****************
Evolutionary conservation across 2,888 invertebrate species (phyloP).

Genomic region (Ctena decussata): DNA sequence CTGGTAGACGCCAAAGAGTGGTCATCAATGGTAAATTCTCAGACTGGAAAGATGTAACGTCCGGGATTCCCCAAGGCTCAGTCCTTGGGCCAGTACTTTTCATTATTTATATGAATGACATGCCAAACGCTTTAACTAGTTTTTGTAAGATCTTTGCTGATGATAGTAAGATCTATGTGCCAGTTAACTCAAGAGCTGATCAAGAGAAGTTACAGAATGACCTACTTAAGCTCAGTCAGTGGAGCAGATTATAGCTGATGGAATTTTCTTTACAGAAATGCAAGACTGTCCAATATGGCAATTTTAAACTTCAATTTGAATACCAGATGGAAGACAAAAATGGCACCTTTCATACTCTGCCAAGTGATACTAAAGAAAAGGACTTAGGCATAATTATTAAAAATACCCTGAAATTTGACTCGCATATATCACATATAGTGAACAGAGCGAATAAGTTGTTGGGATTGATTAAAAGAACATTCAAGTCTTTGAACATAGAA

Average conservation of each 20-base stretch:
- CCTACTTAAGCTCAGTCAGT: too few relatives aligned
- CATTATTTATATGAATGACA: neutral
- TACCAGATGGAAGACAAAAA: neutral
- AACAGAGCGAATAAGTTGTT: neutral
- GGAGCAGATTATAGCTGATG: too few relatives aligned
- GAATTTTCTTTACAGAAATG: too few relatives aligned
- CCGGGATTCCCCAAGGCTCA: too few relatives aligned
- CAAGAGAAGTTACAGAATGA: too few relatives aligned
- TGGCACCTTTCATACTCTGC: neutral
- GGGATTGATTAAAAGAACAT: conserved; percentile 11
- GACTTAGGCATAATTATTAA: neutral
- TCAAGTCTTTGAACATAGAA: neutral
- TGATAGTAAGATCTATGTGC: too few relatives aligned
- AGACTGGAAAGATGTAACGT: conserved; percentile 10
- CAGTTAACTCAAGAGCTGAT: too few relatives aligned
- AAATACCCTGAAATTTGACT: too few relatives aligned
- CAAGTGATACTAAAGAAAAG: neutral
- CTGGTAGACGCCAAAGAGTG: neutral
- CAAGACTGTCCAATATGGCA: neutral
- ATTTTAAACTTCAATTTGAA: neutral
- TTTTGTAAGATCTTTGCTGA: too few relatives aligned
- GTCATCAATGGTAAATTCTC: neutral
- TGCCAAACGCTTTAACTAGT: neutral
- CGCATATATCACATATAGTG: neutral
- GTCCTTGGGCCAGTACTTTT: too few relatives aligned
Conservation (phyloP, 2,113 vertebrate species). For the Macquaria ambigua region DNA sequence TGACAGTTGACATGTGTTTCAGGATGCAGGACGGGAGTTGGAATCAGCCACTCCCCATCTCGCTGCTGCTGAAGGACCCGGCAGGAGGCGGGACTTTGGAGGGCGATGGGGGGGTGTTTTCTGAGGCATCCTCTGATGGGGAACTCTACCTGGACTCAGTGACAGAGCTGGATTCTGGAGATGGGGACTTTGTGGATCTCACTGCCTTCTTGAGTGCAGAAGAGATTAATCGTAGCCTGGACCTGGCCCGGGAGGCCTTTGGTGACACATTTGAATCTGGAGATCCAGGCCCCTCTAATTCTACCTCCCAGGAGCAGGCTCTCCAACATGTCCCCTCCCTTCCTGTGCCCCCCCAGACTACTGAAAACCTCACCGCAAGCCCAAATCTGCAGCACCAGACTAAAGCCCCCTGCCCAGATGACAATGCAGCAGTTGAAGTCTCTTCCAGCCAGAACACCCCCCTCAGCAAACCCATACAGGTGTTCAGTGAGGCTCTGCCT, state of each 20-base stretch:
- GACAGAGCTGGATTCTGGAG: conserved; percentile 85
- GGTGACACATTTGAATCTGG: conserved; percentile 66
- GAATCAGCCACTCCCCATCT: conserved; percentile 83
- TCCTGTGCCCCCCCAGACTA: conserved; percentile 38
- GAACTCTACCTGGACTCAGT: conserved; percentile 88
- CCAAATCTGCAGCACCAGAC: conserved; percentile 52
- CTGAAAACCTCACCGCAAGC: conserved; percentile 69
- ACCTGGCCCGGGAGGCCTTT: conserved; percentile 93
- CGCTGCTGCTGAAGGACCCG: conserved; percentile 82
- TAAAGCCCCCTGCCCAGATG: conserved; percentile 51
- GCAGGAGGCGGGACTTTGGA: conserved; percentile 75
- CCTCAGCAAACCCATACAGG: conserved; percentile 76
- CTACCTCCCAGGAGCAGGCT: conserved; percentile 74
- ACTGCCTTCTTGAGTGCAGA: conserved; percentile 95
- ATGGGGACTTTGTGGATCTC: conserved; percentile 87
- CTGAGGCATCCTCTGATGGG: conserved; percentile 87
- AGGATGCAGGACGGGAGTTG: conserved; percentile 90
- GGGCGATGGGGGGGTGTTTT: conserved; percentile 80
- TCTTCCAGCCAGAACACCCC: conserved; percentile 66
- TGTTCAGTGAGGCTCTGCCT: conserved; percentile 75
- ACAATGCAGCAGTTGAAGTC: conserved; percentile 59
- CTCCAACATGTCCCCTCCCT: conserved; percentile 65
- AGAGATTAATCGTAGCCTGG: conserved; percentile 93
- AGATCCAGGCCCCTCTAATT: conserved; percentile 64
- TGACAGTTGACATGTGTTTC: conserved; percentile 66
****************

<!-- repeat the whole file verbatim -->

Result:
Evolutionary conservation across 2,888 invertebrate species (phyloP).

Genomic region (Ctena decussata): DNA sequence CTGGTAGACGCCAAAGAGTGGTCATCAATGGTAAATTCTCAGACTGGAAAGATGTAACGTCCGGGATTCCCCAAGGCTCAGTCCTTGGGCCAGTACTTTTCATTATTTATATGAATGACATGCCAAACGCTTTAACTAGTTTTTGTAAGATCTTTGCTGATGATAGTAAGATCTATGTGCCAGTTAACTCAAGAGCTGATCAAGAGAAGTTACAGAATGACCTACTTAAGCTCAGTCAGTGGAGCAGATTATAGCTGATGGAATTTTCTTTACAGAAATGCAAGACTGTCCAATATGGCAATTTTAAACTTCAATTTGAATACCAGATGGAAGACAAAAATGGCACCTTTCATACTCTGCCAAGTGATACTAAAGAAAAGGACTTAGGCATAATTATTAAAAATACCCTGAAATTTGACTCGCATATATCACATATAGTGAACAGAGCGAATAAGTTGTTGGGATTGATTAAAAGAACATTCAAGTCTTTGAACATAGAA

Average conservation of each 20-base stretch:
- CCTACTTAAGCTCAGTCAGT: too few relatives aligned
- CATTATTTATATGAATGACA: neutral
- TACCAGATGGAAGACAAAAA: neutral
- AACAGAGCGAATAAGTTGTT: neutral
- GGAGCAGATTATAGCTGATG: too few relatives aligned
- GAATTTTCTTTACAGAAATG: too few relatives aligned
- CCGGGATTCCCCAAGGCTCA: too few relatives aligned
- CAAGAGAAGTTACAGAATGA: too few relatives aligned
- TGGCACCTTTCATACTCTGC: neutral
- GGGATTGATTAAAAGAACAT: conserved; percentile 11
- GACTTAGGCATAATTATTAA: neutral
- TCAAGTCTTTGAACATAGAA: neutral
- TGATAGTAAGATCTATGTGC: too few relatives aligned
- AGACTGGAAAGATGTAACGT: conserved; percentile 10
- CAGTTAACTCAAGAGCTGAT: too few relatives aligned
- AAATACCCTGAAATTTGACT: too few relatives aligned
- CAAGTGATACTAAAGAAAAG: neutral
- CTGGTAGACGCCAAAGAGTG: neutral
- CAAGACTGTCCAATATGGCA: neutral
- ATTTTAAACTTCAATTTGAA: neutral
- TTTTGTAAGATCTTTGCTGA: too few relatives aligned
- GTCATCAATGGTAAATTCTC: neutral
- TGCCAAACGCTTTAACTAGT: neutral
- CGCATATATCACATATAGTG: neutral
- GTCCTTGGGCCAGTACTTTT: too few relatives aligned
Conservation (phyloP, 2,113 vertebrate species). For the Macquaria ambigua region DNA sequence TGACAGTTGACATGTGTTTCAGGATGCAGGACGGGAGTTGGAATCAGCCACTCCCCATCTCGCTGCTGCTGAAGGACCCGGCAGGAGGCGGGACTTTGGAGGGCGATGGGGGGGTGTTTTCTGAGGCATCCTCTGATGGGGAACTCTACCTGGACTCAGTGACAGAGCTGGATTCTGGAGATGGGGACTTTGTGGATCTCACTGCCTTCTTGAGTGCAGAAGAGATTAATCGTAGCCTGGACCTGGCCCGGGAGGCCTTTGGTGACACATTTGAATCTGGAGATCCAGGCCCCTCTAATTCTACCTCCCAGGAGCAGGCTCTCCAACATGTCCCCTCCCTTCCTGTGCCCCCCCAGACTACTGAAAACCTCACCGCAAGCCCAAATCTGCAGCACCAGACTAAAGCCCCCTGCCCAGATGACAATGCAGCAGTTGAAGTCTCTTCCAGCCAGAACACCCCCCTCAGCAAACCCATACAGGTGTTCAGTGAGGCTCTGCCT, state of each 20-base stretch:
- GACAGAGCTGGATTCTGGAG: conserved; percentile 85
- GGTGACACATTTGAATCTGG: conserved; percentile 66
- GAATCAGCCACTCCCCATCT: conserved; percentile 83
- TCCTGTGCCCCCCCAGACTA: conserved; percentile 38
- GAACTCTACCTGGACTCAGT: conserved; percentile 88
- CCAAATCTGCAGCACCAGAC: conserved; percentile 52
- CTGAAAACCTCACCGCAAGC: conserved; percentile 69
- ACCTGGCCCGGGAGGCCTTT: conserved; percentile 93
- CGCTGCTGCTGAAGGACCCG: conserved; percentile 82
- TAAAGCCCCCTGCCCAGATG: conserved; percentile 51
- GCAGGAGGCGGGACTTTGGA: conserved; percentile 75
- CCTCAGCAAACCCATACAGG: conserved; percentile 76
- CTACCTCCCAGGAGCAGGCT: conserved; percentile 74
- ACTGCCTTCTTGAGTGCAGA: conserved; percentile 95
- ATGGGGACTTTGTGGATCTC: conserved; percentile 87
- CTGAGGCATCCTCTGATGGG: conserved; percentile 87
- AGGATGCAGGACGGGAGTTG: conserved; percentile 90
- GGGCGATGGGGGGGTGTTTT: conserved; percentile 80
- TCTTCCAGCCAGAACACCCC: conserved; percentile 66
- TGTTCAGTGAGGCTCTGCCT: conserved; percentile 75
- ACAATGCAGCAGTTGAAGTC: conserved; percentile 59
- CTCCAACATGTCCCCTCCCT: conserved; percentile 65
- AGAGATTAATCGTAGCCTGG: conserved; percentile 93
- AGATCCAGGCCCCTCTAATT: conserved; percentile 64
- TGACAGTTGACATGTGTTTC: conserved; percentile 66